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OK; but just as there was no agreement among those polled about the virtues of A, B, and C, I expect virtually no agreement about how to name A, B, and C. We'll work it out, though.

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efiring commented Jul 17, 2015

OK; but just as there was no agreement among those polled about the virtues of A, B, and C, I expect virtually no agreement about how to name A, B, and C. We'll work it out, though.

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I am fine with the names as-is.
On Jul 17, 2015 3:10 AM, "Eric Firing" notifications@github.com wrote:

OK; but just as there was no agreement among those polled about the
virtues of A, B, and C, I expect virtually no agreement about how to name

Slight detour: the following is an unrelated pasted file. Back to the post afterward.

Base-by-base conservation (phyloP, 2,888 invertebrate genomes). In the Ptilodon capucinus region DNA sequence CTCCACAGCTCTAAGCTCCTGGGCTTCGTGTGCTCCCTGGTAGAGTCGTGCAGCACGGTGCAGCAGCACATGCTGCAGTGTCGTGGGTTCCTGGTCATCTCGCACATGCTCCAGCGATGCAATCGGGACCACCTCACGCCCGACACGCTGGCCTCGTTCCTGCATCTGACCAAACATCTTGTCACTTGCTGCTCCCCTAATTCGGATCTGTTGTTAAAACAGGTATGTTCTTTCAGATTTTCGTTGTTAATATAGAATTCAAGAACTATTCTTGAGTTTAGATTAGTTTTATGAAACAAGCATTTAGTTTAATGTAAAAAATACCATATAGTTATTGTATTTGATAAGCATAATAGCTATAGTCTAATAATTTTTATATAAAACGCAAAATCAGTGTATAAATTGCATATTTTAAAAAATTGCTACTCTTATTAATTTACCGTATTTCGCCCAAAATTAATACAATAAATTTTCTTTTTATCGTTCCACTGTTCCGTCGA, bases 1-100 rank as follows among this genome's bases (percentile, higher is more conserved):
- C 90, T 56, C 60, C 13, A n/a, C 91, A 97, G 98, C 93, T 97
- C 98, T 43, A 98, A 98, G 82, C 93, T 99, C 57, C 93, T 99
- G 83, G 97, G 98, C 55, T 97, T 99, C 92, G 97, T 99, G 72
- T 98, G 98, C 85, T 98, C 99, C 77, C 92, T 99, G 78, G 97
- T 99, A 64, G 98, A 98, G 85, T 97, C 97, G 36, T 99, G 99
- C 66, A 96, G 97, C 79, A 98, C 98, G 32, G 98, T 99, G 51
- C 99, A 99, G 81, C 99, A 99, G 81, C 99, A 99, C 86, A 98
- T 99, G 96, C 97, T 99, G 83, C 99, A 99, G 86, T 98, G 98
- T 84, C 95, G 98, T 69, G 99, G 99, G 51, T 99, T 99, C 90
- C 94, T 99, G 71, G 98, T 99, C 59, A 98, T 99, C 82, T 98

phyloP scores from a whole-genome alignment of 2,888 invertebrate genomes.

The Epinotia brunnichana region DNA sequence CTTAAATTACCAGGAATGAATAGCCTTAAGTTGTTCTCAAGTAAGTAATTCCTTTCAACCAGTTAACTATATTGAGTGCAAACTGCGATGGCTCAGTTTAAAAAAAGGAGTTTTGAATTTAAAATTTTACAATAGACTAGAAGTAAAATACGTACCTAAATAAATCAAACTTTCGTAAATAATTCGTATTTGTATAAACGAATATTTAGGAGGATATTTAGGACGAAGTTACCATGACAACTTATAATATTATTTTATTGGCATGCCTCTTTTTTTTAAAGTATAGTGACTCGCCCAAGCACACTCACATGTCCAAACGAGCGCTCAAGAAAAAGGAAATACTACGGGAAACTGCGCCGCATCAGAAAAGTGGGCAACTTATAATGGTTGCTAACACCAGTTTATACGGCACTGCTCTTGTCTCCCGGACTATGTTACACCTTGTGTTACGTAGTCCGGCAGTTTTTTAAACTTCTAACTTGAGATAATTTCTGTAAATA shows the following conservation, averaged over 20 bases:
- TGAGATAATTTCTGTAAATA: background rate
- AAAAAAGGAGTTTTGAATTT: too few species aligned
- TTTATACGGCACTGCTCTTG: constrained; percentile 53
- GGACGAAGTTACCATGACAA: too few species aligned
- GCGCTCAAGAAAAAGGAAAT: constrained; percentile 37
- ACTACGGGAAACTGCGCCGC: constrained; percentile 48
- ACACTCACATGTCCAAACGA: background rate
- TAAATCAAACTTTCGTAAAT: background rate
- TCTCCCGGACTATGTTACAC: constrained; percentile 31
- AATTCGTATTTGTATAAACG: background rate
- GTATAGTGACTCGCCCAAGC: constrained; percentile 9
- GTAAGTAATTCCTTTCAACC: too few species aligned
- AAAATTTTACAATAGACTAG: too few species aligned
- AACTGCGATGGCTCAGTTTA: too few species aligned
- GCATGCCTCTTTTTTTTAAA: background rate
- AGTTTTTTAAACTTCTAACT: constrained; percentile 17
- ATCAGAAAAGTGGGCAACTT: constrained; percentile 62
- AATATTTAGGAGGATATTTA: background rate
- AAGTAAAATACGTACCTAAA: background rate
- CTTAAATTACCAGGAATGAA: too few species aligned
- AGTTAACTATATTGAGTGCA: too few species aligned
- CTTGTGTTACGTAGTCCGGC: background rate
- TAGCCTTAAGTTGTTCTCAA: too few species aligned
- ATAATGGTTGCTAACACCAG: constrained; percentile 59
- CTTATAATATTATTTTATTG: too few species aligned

A, B, and C. We'll work it out, though.


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WeatherGod commented Jul 17, 2015

I am fine with the names as-is.
On Jul 17, 2015 3:10 AM, "Eric Firing" notifications@github.com wrote:

OK; but just as there was no agreement among those polled about the
virtues of A, B, and C, I expect virtually no agreement about how to name
A, B, and C. We'll work it out, though.


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The only vague agreement I could sense in the other thread was for 'rocket'. Shall I replace viola with rocket?

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stefanv commented Jul 17, 2015

The only vague agreement I could sense in the other thread was for 'rocket'. Shall I replace viola with rocket?